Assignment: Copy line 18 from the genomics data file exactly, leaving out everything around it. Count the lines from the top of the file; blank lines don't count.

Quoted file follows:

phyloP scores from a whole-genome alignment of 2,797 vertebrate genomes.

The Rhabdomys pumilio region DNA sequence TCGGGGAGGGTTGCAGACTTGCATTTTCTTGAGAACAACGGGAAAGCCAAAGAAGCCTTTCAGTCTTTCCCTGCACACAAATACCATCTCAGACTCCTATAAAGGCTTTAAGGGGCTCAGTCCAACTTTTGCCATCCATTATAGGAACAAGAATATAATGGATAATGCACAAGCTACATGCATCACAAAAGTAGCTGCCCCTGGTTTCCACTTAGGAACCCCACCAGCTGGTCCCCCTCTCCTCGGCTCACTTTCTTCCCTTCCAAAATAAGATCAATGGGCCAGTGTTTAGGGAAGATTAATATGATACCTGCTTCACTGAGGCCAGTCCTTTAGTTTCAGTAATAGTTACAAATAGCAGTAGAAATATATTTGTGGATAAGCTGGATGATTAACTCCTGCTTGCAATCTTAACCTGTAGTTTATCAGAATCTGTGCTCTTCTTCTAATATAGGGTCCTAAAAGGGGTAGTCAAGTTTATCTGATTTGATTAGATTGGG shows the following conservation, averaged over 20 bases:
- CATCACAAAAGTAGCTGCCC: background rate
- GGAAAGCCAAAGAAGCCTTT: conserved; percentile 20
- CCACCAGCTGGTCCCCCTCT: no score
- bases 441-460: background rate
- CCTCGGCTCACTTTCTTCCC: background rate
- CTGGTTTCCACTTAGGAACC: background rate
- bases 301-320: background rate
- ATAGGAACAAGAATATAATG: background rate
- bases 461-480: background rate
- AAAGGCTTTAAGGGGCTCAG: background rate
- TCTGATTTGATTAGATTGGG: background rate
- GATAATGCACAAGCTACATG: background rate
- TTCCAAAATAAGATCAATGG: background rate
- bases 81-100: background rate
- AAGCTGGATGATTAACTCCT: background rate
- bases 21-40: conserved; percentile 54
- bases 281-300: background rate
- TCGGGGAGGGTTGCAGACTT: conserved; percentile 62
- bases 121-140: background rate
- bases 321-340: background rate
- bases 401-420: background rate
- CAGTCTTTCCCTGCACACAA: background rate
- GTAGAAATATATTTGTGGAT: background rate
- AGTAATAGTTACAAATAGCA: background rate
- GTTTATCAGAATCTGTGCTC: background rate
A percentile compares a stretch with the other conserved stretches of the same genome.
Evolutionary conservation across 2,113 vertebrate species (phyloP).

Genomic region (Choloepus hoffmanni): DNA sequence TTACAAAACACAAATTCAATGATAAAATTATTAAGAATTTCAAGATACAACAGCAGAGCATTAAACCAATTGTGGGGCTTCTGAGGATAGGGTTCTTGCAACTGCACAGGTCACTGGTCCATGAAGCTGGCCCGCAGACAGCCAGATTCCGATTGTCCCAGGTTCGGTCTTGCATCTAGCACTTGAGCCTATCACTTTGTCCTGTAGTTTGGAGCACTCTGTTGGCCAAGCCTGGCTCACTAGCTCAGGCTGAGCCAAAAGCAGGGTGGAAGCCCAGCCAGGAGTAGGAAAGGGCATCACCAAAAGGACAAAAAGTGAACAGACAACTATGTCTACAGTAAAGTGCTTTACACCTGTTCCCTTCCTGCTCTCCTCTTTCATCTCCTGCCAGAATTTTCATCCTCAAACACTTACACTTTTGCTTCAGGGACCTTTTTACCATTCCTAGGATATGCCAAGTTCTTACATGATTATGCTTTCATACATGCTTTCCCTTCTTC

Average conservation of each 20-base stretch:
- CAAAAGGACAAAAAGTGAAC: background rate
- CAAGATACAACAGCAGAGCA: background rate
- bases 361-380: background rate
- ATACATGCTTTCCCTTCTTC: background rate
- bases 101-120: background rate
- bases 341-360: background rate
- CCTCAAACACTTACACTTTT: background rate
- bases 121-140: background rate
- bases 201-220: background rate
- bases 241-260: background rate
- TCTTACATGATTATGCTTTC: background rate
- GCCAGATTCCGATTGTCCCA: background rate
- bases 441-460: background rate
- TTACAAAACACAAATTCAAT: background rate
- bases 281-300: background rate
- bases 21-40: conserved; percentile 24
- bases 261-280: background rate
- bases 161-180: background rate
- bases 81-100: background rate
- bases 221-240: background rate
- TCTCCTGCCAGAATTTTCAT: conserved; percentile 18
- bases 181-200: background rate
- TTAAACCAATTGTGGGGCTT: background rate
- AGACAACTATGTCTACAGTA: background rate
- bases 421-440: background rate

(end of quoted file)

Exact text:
- bases 21-40: conserved; percentile 54